Both Reps. Charles W. Whalen (R-Ohio) and Newton Steers (R-Md.) say we did them wrong in our interpretation of their bill to defer pay raises for members of Congress for two years. Whalen and Steers contend that their plan will help - not hurt - the chances of pay raises for top federal executives and federal judges.
President Ford on Monday is expected to recommend rather substantial pay raises for members of Congress, judges and political appointees. If political pay is boosted, the salaries of more than 20,000 top-level career government executives would be affacted. Unless either the Senate or the House vetoes the pay proposal, it would go into effect automatically.
Whalen and Steers have introduced legislation that would give the raises to executives and judges, but withhold them from this Congress. They assert that this would make it easier for Congress to enact the raises for everybody else by taking itself out of the picture.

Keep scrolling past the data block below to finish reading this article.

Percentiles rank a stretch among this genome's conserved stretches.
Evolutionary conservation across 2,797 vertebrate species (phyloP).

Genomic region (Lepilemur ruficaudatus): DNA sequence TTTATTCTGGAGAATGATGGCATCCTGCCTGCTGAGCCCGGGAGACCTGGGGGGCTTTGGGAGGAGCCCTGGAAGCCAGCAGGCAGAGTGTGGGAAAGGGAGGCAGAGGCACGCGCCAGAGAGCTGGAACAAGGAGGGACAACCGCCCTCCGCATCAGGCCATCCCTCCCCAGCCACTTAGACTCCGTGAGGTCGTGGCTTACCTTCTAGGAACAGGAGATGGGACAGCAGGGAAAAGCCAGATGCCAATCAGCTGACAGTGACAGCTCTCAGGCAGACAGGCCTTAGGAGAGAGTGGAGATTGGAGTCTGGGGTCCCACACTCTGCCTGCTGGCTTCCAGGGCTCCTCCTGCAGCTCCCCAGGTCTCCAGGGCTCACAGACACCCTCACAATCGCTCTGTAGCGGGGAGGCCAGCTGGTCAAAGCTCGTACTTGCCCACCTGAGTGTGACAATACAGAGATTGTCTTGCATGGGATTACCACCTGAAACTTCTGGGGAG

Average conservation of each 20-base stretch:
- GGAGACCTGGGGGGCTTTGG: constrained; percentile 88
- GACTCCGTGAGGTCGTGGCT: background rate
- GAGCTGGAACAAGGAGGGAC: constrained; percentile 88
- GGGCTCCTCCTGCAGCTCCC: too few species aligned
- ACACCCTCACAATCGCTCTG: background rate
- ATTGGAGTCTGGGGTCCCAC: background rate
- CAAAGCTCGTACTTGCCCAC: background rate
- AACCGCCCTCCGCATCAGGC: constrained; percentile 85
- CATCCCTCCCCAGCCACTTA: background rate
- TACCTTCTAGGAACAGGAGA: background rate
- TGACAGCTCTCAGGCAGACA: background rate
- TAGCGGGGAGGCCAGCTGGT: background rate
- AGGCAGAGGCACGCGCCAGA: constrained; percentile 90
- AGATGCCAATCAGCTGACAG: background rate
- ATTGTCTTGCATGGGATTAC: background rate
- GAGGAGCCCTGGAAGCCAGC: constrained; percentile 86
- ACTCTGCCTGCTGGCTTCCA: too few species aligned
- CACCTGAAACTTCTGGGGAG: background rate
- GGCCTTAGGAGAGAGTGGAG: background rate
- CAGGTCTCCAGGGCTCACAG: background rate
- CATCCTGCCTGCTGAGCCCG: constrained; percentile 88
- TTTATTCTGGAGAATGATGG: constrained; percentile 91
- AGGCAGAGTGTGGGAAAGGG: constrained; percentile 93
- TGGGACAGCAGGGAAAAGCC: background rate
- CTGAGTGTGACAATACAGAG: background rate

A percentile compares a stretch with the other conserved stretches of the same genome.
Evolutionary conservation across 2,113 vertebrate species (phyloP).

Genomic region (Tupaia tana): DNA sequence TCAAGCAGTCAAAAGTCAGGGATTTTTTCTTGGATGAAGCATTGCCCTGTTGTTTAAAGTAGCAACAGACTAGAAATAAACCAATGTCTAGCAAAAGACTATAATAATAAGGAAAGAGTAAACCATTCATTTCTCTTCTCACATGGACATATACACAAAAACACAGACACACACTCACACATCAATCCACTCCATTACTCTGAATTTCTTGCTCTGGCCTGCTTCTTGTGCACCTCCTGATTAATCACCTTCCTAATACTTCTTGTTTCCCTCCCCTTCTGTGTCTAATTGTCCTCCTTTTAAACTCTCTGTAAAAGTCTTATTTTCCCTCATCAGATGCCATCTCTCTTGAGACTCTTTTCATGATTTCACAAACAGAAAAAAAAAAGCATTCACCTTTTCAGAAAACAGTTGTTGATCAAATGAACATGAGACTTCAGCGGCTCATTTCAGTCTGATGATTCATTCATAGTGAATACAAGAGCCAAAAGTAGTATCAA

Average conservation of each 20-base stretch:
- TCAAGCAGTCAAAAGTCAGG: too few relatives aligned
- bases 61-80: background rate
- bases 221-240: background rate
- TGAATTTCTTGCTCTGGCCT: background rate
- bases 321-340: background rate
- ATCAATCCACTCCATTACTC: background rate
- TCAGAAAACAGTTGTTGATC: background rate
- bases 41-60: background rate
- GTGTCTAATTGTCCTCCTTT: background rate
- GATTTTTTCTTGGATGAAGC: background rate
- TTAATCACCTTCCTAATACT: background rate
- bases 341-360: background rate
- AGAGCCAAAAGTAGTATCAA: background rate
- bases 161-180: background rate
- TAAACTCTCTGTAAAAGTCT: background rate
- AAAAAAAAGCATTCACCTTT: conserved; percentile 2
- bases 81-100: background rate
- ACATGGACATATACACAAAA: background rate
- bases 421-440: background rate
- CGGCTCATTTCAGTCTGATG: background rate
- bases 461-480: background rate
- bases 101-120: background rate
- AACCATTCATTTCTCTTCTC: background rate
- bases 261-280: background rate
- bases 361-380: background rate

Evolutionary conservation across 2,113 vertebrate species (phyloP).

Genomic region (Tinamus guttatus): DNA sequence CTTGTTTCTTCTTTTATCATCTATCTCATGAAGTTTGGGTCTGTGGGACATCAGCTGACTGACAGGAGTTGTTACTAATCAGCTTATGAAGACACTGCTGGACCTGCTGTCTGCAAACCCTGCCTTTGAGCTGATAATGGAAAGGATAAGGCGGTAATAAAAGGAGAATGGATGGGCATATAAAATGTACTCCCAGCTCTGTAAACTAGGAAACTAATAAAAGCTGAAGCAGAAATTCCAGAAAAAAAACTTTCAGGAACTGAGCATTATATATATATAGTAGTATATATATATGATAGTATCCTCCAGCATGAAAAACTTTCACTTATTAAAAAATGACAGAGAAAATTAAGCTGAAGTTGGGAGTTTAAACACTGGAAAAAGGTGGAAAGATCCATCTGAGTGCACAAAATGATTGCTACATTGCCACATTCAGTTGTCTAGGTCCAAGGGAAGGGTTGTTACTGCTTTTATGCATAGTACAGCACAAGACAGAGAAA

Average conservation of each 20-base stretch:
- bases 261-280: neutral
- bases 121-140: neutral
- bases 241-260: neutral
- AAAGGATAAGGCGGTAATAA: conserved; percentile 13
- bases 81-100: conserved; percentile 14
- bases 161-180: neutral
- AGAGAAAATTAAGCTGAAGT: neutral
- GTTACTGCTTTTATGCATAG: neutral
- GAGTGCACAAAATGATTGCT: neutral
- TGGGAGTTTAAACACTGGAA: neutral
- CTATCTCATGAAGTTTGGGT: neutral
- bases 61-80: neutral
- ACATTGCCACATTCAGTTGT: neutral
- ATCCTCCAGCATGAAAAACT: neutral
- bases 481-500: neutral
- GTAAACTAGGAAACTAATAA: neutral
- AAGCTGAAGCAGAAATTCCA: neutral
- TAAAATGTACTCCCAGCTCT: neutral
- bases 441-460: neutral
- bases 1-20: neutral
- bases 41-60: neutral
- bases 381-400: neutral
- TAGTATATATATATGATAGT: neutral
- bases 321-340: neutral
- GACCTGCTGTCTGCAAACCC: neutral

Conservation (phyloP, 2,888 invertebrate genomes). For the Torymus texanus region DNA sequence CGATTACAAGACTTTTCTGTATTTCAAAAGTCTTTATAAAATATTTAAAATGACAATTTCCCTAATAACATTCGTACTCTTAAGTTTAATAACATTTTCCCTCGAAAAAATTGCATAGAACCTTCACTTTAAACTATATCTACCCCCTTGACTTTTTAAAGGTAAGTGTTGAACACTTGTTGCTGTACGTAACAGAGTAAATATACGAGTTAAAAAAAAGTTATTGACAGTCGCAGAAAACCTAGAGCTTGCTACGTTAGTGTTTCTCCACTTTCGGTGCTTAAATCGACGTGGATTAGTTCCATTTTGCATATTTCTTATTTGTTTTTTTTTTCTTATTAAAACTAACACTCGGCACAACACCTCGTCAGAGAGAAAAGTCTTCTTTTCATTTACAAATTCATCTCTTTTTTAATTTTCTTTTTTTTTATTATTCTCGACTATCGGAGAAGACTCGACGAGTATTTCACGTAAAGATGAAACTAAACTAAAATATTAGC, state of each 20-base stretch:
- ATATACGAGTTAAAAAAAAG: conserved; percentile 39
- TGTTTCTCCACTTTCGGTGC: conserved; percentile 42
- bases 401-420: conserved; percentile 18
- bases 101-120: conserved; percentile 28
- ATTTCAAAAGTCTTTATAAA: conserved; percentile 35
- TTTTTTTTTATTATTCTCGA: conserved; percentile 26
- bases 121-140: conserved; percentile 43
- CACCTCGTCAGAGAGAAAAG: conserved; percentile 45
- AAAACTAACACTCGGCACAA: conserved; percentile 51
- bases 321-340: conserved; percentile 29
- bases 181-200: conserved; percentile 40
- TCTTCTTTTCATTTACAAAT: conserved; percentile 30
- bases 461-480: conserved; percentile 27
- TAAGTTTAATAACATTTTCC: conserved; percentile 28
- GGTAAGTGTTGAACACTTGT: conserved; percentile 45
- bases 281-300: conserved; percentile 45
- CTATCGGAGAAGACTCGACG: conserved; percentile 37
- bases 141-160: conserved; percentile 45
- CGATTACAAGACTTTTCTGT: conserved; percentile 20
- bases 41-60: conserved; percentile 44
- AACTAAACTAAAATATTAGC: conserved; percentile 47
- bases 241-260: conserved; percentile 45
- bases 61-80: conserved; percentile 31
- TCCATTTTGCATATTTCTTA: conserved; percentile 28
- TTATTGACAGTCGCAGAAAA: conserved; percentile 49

I think Whalen and Steers mean well but misread the Congress.I suspect that most members of Congress want the raises and feel they deserve them - no matter what they say for political consumption.
And I think - and lots of Capitol Hill watchers agree - that if Congress doesn't give itself a paelected federal officials more money. After all, 90 per cent of the people who would benefit from an executive pay raise in government live within the Washington metro area (many, in fact, in Rep. Steer's own district).
Higher executive salaries may be a burning issue here, but it is an issue that makes people burn in other parts of the country. I'll be willing to bet either one of the gentlemen that if Congress cuts itself out of any upcoming pay raise, it will take everybody else out of the picture, too.
Inaugural Hooky: Postal employees at headquarters here, who have been told they must work on inauguration day, will be watching the office of the men who told them to work to make sure they show up on Jan. 20 and stay all day.